“Man, you ain’t ever had a black-bottom biskit?” That was the response I got when I asked Blake Burrus, of Ole South Outfitters (VIDEO),what he was talking about in the duck blind. “No, not that I know of Blake. You have to tell me what that is because I am a biskit fan and I am not sure that I am picturing what you are saying just right.” I replied.
Blake’s long white beard seemed to grow as he dropped his head and slowly shook it back and forth. “Dang boy, that’s just sad! Ain’t one honest to goodness Southerner don’t know what a black bottom biskit is.” With that, I realized that what I “thought” it “might” be, had been right, but the opportunity to connect with the old duck master had faded like the sun on cold January evening. My heart sank a little, but it was great to know that biskits were still in style with what I call the “Ole Guard”.
Mike McGhie has become a friend of mine over the last sixteen years or so and he invited me to go along with him on a “real” duck hunt. I jumped at the chance to go but was not prepared for what a real duck hunter has to do in order to be successful. As you may remember if you read “Ribbit Rambo” I consider myself a good shot and a relatively knowledgeable hunter; however, I had never been confident enough to tackle the art of duck hunting although many people including my son Austin have been encouraging me to do so for years.
Mike’s childhood friends Blake and Julie Burrus started “Ole South Outfitters” in Arkansas years ago and Mike was excited to see them again and hunt ducks. I was excited to see what all the hubbub of duck hunting was about and let me tell you, I found out. I am likely hooked for life, although what I call a successful hunt and what the “Ole Guard” would call a successful hunt are possibly two different things. Let me just say that it is work, pure and simple. The amount of preparation and effort it takes to see even one duck is enough to keep the light weights like me at bay. I never understood why it was so expensive to get “into a good blind” but now I know it is worth every single penny AND a big tip. It is just impressive how these guys operate and what it takes to make it all work.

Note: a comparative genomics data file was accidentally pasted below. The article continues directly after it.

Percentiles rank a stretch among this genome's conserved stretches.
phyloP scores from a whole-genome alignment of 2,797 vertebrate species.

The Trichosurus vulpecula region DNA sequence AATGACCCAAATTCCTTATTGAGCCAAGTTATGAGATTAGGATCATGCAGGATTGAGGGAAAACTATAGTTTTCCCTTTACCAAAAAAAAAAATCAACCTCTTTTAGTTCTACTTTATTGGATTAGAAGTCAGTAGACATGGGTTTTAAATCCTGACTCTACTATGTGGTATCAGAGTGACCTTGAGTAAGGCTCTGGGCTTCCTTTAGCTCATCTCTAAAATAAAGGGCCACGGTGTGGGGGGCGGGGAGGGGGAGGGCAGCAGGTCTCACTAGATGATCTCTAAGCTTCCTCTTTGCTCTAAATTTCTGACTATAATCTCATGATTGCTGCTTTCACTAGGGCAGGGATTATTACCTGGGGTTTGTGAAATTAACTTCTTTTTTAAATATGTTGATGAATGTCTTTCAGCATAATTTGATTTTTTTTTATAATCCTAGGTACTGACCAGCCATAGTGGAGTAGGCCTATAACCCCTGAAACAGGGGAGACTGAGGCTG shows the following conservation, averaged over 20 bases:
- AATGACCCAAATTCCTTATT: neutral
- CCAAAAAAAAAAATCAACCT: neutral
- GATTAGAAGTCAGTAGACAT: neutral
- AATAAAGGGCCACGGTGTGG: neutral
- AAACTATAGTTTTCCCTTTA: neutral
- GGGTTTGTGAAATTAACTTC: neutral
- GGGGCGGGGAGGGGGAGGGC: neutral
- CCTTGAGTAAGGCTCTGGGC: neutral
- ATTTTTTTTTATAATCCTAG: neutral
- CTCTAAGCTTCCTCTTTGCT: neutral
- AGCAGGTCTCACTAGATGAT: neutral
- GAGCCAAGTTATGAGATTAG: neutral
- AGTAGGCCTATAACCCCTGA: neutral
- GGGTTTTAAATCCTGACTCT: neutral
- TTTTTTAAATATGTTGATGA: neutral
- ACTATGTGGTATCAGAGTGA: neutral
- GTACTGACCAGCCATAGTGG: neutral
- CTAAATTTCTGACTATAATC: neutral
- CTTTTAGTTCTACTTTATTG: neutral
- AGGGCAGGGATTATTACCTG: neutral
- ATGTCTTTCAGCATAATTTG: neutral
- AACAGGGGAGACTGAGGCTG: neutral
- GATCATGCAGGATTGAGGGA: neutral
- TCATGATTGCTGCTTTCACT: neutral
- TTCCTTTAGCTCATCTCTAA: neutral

We were slated for two days on the blinds. That means we were going to be in the woods and on the water for two days. When Mike and I met up on Thursday evening, he had his gear in the back seat of his Tundra. I needed the other half of the back seat, his tool box and the bed of his truck. He must have choked a little when he saw all the stuff I pulled out to load, most of which had no value to duck hunting whatsoever. He gave me a look as if to ask, “Are you serious?”, but as a southern gentlemen uttered no words. We loaded up and headed for Arkansas like two kids on Christmas Eve. Mike spent the time on the road to educate me on duck hunting etiquette and by the time we arrived I felt confident that I wouldn’t embarrass myself. I was wrong, just to be honest.
My son, Austin, had warned me not to pull out my duck calls unless I was absolutely sure I could keep up with the big boys. Mike had echoed that to me as had my friend Gerald Flouhouse of Charlotte, NC only a few weeks ago. Gerald added some extra advice as he told me of a novice hunter that had his prize call “tuned up” by a veteran caller. “Tuned up” means the veteran asks you to look at your nifty little expensive duck call that he is super impressed with, then when you hand it over proudly, he chunks it in the deepest part of the river! I wasn’t going to lose my calls so I kept them close, and quiet.
Over the two days I learned why someone like me doesn’t need to try to impress real duck hunters with my calling abilities. I sat in amazement as time after time Blake, Mike, and Blakes’s team of professionals called ducks into the blind area when it was obvious the ducks did not want to be there. These guys could turn them, read their patterns, make them sit down right in front of you even though there was a big ole goofy looking guy (me) standing there with reflective glasses and a shiny bald spot just glowing like a ray of sunshine. Yep, for the first day or so I was just standing there as happy as a lark, thinking all was great and smiling like a Cheshire cat with every volley of shots, until finally Blake was comfortable enough to share with me tactfully that I needed to be a little less obvious and gently coaxed me back into the cover of the blind with the kind, soft spoken, yet thoughtful statement, “Ken! Get you’re A** back in the blind and cover them dadgum glasses! Ain’t no duck gonna fly in here with you flashin ‘em like a ambulance! Dang, boy!”